Are you confused by all of the terms for diabetes? You have likely heard of type 1 and type 2 diabetes, but the term 'diabetes mellitus' may be something you hear your diabetes healthcare team use. So what exactly is that?
What is diabetes mellitus?
Insulin is a hormone that controls the amount of glucose in the blood. Diabetes mellitus is a chronic disease that can happen for two reasons: 1) your body can’t produce insulin; or 2) your body can’t use the insulin that it produces.
Are there different types of diabetes mellitus?
Not all types of diabetes are alike:
- Type 1 diabetes occurs when the body can no longer produces any insulin. It is an autoimmune disease that is most often diagnosed in children and teenagers.
- Type 2 diabetes occurs when the body cannot make enough insulin, or cannot effectively use the insulin that the body releases. It is most often diagnosed in adults.
- Gestational diabetes develops during pregnancy. It happens when a woman’s body cannot produce enough insulin to handle the effects of a growing baby, and this results in increased blood sugar levels. Changes in hormone levels also occur.
What are the symptoms of diabetes mellitus?
The symptoms of all types of diabetes are often very similar, and may include the following:
- Feeling very thirsty
- Drinking a lot of fluids
- Urinating more frequently
- Feeling very hungry
- Tiredness or fatigue
- Nausea and vomiting
- Blurred vision
- Having cuts or bruises that are slow to heal
However, some symptoms are specific to type 1 or type 2 diabetes:
- Type 1 diabetes: losing weight, even though you are eating more; in children, wetting the bed
- Type 2 diabetes: frequent infections, dry skin, numbness and tingling in the hands or feet, and trouble getting or maintaining an erection
How is diabetes mellitus diagnosed?
Four different tests are commonly used to diagnose diabetes:
- Fasting blood glucose level: This is a simple blood test. Your healthcare team will draw a sample of your blood and send it to a laboratory for analysis.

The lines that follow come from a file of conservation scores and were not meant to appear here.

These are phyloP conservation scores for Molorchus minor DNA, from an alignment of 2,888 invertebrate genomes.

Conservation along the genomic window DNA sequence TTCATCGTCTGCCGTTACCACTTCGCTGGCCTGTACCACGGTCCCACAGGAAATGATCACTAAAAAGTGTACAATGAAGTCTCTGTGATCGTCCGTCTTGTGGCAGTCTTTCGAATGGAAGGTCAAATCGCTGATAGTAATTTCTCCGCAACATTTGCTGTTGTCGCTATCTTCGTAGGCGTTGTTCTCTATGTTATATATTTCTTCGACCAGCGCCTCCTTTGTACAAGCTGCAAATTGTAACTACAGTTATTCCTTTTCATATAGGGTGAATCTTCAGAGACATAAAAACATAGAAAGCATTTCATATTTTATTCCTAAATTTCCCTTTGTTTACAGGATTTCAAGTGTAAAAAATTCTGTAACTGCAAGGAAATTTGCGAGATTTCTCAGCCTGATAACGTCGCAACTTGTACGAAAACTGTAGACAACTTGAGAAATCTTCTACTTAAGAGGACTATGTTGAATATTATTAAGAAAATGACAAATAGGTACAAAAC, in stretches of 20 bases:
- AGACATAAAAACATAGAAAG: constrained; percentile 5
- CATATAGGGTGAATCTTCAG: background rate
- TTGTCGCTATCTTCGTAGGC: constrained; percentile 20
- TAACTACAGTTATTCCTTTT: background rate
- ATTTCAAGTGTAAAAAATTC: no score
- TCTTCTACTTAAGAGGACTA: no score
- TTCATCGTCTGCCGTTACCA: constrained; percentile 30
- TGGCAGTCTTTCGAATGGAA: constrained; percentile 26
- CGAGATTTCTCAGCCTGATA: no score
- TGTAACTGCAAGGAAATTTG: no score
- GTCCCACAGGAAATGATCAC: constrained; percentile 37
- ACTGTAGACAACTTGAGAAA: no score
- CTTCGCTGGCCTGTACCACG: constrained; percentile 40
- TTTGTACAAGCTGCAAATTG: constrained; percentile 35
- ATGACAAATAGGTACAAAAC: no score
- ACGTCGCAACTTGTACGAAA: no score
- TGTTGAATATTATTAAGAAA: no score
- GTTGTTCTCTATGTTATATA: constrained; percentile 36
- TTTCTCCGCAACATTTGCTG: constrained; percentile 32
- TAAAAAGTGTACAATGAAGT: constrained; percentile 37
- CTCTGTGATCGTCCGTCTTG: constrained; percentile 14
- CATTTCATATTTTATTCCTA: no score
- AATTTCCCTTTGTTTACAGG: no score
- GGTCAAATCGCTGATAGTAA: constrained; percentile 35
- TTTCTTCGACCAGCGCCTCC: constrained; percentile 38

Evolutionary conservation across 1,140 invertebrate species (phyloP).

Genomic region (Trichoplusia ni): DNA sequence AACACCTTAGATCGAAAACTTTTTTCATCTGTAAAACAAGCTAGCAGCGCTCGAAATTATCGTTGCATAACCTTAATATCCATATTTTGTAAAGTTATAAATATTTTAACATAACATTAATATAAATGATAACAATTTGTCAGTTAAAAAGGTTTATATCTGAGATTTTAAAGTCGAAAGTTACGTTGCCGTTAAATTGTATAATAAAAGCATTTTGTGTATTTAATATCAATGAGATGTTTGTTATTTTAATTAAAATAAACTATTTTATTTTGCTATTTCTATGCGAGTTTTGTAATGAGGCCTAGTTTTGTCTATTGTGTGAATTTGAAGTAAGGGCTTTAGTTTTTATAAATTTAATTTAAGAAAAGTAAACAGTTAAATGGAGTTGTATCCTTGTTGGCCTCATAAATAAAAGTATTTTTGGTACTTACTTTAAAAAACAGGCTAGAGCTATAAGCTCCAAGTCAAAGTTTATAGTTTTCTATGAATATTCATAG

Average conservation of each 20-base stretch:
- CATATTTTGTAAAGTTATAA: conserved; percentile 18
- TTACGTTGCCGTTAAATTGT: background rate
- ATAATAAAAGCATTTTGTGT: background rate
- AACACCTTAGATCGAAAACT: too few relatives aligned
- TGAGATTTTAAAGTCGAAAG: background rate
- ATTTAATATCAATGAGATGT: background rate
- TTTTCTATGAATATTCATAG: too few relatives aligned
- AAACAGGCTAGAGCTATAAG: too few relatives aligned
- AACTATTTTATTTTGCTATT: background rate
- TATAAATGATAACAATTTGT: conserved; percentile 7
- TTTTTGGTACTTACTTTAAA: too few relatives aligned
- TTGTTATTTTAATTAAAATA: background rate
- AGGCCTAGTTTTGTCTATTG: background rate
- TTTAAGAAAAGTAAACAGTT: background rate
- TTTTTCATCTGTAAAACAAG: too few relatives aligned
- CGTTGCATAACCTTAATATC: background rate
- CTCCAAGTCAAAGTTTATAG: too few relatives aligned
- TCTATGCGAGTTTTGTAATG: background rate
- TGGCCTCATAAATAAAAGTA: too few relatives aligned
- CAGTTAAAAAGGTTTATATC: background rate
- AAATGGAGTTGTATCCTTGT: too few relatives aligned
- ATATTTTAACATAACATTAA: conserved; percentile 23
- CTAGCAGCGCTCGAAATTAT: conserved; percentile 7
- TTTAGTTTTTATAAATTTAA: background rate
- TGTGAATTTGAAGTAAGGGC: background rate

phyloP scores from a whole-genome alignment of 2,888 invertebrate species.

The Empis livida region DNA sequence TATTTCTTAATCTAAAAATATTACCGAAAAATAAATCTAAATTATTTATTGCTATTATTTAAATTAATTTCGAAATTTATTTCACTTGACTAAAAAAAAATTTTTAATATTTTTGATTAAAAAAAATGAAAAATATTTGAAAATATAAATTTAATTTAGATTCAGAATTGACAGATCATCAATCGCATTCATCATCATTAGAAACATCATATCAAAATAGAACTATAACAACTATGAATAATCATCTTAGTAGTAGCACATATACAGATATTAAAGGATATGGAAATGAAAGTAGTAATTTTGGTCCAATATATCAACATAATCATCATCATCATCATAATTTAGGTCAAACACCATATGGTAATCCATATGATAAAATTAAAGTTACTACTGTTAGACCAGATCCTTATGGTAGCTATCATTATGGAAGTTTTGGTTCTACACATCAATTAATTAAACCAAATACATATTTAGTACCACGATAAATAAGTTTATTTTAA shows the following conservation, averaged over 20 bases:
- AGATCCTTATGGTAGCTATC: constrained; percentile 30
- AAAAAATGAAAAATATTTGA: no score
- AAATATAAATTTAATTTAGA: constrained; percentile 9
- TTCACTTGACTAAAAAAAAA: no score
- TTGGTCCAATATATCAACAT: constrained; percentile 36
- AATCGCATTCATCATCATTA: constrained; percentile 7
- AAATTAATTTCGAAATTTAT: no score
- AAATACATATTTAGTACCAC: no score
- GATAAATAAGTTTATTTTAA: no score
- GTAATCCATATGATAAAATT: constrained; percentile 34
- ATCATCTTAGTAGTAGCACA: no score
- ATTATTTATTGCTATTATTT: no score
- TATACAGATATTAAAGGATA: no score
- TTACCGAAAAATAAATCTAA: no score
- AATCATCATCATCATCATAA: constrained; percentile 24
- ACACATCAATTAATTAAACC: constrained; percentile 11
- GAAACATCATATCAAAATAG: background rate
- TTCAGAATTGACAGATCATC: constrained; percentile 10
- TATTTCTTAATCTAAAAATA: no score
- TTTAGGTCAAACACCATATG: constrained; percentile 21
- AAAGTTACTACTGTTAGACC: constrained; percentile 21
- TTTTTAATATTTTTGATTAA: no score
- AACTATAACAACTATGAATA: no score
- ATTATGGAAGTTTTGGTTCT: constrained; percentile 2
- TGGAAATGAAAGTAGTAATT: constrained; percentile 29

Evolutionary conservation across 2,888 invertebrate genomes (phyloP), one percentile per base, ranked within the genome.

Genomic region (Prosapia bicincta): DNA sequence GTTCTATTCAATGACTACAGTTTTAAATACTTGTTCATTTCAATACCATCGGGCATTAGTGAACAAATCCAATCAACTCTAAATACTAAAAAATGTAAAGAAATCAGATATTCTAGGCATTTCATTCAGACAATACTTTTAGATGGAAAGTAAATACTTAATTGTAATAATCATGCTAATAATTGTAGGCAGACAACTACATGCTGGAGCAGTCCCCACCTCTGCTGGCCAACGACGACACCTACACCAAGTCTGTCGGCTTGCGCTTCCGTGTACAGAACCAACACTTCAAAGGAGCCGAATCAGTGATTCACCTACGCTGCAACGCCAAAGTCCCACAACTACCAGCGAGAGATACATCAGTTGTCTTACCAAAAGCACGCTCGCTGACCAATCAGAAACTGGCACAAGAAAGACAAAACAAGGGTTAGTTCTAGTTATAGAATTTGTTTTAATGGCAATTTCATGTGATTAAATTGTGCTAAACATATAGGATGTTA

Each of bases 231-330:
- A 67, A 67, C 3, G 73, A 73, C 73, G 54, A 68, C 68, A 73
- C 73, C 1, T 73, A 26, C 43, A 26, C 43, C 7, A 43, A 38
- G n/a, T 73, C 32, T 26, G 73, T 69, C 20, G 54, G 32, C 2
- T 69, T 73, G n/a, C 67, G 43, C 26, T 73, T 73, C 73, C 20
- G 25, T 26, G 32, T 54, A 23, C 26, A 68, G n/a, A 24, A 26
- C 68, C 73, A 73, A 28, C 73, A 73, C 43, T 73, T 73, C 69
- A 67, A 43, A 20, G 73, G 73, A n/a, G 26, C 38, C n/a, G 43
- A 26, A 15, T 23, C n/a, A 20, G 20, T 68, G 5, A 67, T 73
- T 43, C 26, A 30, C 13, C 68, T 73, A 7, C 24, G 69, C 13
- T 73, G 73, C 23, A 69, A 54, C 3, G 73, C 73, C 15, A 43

- A1C: This test also involves analysis of a blood sample in a laboratory. It provides information about your average blood sugar levels over the past three months.
- Oral glucose tolerance test (OGTT): This test measures your body’s ability to use glucose (the body’s main source of energy). The OGTT test is usually done in the morning, with a blood sample taken after you have fasted overnight. This fasting blood glucose value provides a basis for comparing other glucose values. After your blood is drawn, you will be asked to drink a liquid containing 75 grams of glucose. After two hours have passed, your healthcare team will draw your blood once again, and both blood glucose results will be analyzed in a laboratory.
- Random blood glucose test: If your healthcare team suspects you may be at high risk for diabetes, they may draw your blood for laboratory analysis during your clinical visit, regardless of whether you have been fasting or have eaten recently.
How is diabetes mellitus treated?
People with type 1 diabetes are always treated with insulin. Because their bodies can't produce insulin anymore, they need to get the right amount in order to keep their blood sugar levels in a healthy range.
If type 2 diabetes is diagnosed early in the course of the disease, it may be treated with lifestyle adjustments alone. Lifestyle changes include maintaining a healthy diet, exercising regularly and losing weight (if needed).
However, people who are recently diagnosed with type 2 diabetes may have very high blood sugar levels that can only be managed with medication, in addition to these lifestyle changes. Diabetes is also a progressive disease, so while you may be started on one medication, your regimen may change over time. This means that you might need more or different medications (including insulin) to help control your blood sugar levels.
There are a wide range of diabetes medications available to help people with type 2 diabetes control their blood glucose levels. Some of these are in pill form and taken by mouth, while others are injected subcutaneously (under the skin) with a needle. Your healthcare team will help you to determine which medication regimen is best for you over the course of the disease.
Women who are diagnosed with gestational diabetes during pregnancy are usually prescribed insulin (along with lifestyle changes such as diet and exercise) if their blood sugar levels are consistently high. While gestational diabetes generally resolves after a woman gives birth, it’s important to be aware that she (and her child) may be at an increased risk for type 2 diabetes in the future.